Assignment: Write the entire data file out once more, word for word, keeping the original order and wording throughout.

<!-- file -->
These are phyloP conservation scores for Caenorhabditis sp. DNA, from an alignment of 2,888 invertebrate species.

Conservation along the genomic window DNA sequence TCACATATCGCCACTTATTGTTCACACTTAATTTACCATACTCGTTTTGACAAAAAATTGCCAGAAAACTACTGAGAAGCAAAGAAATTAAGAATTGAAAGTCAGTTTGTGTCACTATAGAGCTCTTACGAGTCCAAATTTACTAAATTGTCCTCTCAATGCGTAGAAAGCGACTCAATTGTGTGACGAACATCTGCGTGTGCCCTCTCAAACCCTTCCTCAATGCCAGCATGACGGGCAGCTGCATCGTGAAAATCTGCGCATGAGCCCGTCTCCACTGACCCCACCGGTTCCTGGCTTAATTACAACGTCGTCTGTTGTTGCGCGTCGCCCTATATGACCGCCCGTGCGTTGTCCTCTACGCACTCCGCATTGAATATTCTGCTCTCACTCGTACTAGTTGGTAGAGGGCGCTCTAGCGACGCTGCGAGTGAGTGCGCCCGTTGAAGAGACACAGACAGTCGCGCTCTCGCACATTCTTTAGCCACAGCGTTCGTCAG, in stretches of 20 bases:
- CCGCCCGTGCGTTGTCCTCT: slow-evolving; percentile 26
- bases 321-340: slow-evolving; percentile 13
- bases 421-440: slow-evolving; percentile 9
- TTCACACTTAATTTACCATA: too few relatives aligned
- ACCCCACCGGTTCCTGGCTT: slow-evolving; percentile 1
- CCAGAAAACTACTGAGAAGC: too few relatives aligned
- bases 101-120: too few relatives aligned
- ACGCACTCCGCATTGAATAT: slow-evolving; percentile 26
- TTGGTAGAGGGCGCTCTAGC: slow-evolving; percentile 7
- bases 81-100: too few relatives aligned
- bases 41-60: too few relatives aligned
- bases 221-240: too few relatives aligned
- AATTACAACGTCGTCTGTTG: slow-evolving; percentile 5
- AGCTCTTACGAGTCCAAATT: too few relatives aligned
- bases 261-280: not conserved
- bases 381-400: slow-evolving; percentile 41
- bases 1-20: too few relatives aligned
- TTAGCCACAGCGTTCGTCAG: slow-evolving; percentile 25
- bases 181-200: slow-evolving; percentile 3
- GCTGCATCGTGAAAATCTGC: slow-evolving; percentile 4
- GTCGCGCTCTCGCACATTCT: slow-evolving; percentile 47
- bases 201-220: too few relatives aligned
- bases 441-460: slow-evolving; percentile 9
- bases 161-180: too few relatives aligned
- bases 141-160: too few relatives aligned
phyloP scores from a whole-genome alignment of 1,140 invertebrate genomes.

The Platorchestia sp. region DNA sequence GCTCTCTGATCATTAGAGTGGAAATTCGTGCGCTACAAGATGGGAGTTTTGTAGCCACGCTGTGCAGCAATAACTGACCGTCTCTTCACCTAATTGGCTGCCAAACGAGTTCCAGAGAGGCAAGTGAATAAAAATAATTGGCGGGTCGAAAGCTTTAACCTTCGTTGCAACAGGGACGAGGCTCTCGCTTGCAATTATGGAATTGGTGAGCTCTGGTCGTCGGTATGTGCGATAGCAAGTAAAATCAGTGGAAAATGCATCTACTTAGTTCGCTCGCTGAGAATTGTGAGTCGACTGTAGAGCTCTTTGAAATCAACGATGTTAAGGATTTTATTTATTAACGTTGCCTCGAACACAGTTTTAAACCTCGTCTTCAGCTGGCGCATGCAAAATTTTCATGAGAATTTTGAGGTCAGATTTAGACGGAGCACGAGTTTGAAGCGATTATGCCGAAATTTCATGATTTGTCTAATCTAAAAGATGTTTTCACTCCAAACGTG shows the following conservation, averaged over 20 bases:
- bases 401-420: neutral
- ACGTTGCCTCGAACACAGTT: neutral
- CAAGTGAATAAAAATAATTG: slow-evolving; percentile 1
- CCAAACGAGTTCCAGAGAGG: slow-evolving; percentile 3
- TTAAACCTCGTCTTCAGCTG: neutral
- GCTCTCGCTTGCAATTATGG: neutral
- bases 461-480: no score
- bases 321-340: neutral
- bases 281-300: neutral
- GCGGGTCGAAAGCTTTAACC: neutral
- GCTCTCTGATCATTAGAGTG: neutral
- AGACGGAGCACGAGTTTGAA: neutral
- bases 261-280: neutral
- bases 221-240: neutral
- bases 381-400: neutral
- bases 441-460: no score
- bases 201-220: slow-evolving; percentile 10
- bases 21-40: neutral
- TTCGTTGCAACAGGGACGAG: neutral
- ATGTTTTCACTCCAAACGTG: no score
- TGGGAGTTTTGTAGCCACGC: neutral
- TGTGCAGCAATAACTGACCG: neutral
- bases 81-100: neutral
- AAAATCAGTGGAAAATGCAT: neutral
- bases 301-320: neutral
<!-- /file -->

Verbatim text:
These are phyloP conservation scores for Caenorhabditis sp. DNA, from an alignment of 2,888 invertebrate species.

Conservation along the genomic window DNA sequence TCACATATCGCCACTTATTGTTCACACTTAATTTACCATACTCGTTTTGACAAAAAATTGCCAGAAAACTACTGAGAAGCAAAGAAATTAAGAATTGAAAGTCAGTTTGTGTCACTATAGAGCTCTTACGAGTCCAAATTTACTAAATTGTCCTCTCAATGCGTAGAAAGCGACTCAATTGTGTGACGAACATCTGCGTGTGCCCTCTCAAACCCTTCCTCAATGCCAGCATGACGGGCAGCTGCATCGTGAAAATCTGCGCATGAGCCCGTCTCCACTGACCCCACCGGTTCCTGGCTTAATTACAACGTCGTCTGTTGTTGCGCGTCGCCCTATATGACCGCCCGTGCGTTGTCCTCTACGCACTCCGCATTGAATATTCTGCTCTCACTCGTACTAGTTGGTAGAGGGCGCTCTAGCGACGCTGCGAGTGAGTGCGCCCGTTGAAGAGACACAGACAGTCGCGCTCTCGCACATTCTTTAGCCACAGCGTTCGTCAG, in stretches of 20 bases:
- CCGCCCGTGCGTTGTCCTCT: slow-evolving; percentile 26
- bases 321-340: slow-evolving; percentile 13
- bases 421-440: slow-evolving; percentile 9
- TTCACACTTAATTTACCATA: too few relatives aligned
- ACCCCACCGGTTCCTGGCTT: slow-evolving; percentile 1
- CCAGAAAACTACTGAGAAGC: too few relatives aligned
- bases 101-120: too few relatives aligned
- ACGCACTCCGCATTGAATAT: slow-evolving; percentile 26
- TTGGTAGAGGGCGCTCTAGC: slow-evolving; percentile 7
- bases 81-100: too few relatives aligned
- bases 41-60: too few relatives aligned
- bases 221-240: too few relatives aligned
- AATTACAACGTCGTCTGTTG: slow-evolving; percentile 5
- AGCTCTTACGAGTCCAAATT: too few relatives aligned
- bases 261-280: not conserved
- bases 381-400: slow-evolving; percentile 41
- bases 1-20: too few relatives aligned
- TTAGCCACAGCGTTCGTCAG: slow-evolving; percentile 25
- bases 181-200: slow-evolving; percentile 3
- GCTGCATCGTGAAAATCTGC: slow-evolving; percentile 4
- GTCGCGCTCTCGCACATTCT: slow-evolving; percentile 47
- bases 201-220: too few relatives aligned
- bases 441-460: slow-evolving; percentile 9
- bases 161-180: too few relatives aligned
- bases 141-160: too few relatives aligned
phyloP scores from a whole-genome alignment of 1,140 invertebrate genomes.

The Platorchestia sp. region DNA sequence GCTCTCTGATCATTAGAGTGGAAATTCGTGCGCTACAAGATGGGAGTTTTGTAGCCACGCTGTGCAGCAATAACTGACCGTCTCTTCACCTAATTGGCTGCCAAACGAGTTCCAGAGAGGCAAGTGAATAAAAATAATTGGCGGGTCGAAAGCTTTAACCTTCGTTGCAACAGGGACGAGGCTCTCGCTTGCAATTATGGAATTGGTGAGCTCTGGTCGTCGGTATGTGCGATAGCAAGTAAAATCAGTGGAAAATGCATCTACTTAGTTCGCTCGCTGAGAATTGTGAGTCGACTGTAGAGCTCTTTGAAATCAACGATGTTAAGGATTTTATTTATTAACGTTGCCTCGAACACAGTTTTAAACCTCGTCTTCAGCTGGCGCATGCAAAATTTTCATGAGAATTTTGAGGTCAGATTTAGACGGAGCACGAGTTTGAAGCGATTATGCCGAAATTTCATGATTTGTCTAATCTAAAAGATGTTTTCACTCCAAACGTG shows the following conservation, averaged over 20 bases:
- bases 401-420: neutral
- ACGTTGCCTCGAACACAGTT: neutral
- CAAGTGAATAAAAATAATTG: slow-evolving; percentile 1
- CCAAACGAGTTCCAGAGAGG: slow-evolving; percentile 3
- TTAAACCTCGTCTTCAGCTG: neutral
- GCTCTCGCTTGCAATTATGG: neutral
- bases 461-480: no score
- bases 321-340: neutral
- bases 281-300: neutral
- GCGGGTCGAAAGCTTTAACC: neutral
- GCTCTCTGATCATTAGAGTG: neutral
- AGACGGAGCACGAGTTTGAA: neutral
- bases 261-280: neutral
- bases 221-240: neutral
- bases 381-400: neutral
- bases 441-460: no score
- bases 201-220: slow-evolving; percentile 10
- bases 21-40: neutral
- TTCGTTGCAACAGGGACGAG: neutral
- ATGTTTTCACTCCAAACGTG: no score
- TGGGAGTTTTGTAGCCACGC: neutral
- TGTGCAGCAATAACTGACCG: neutral
- bases 81-100: neutral
- AAAATCAGTGGAAAATGCAT: neutral
- bases 301-320: neutral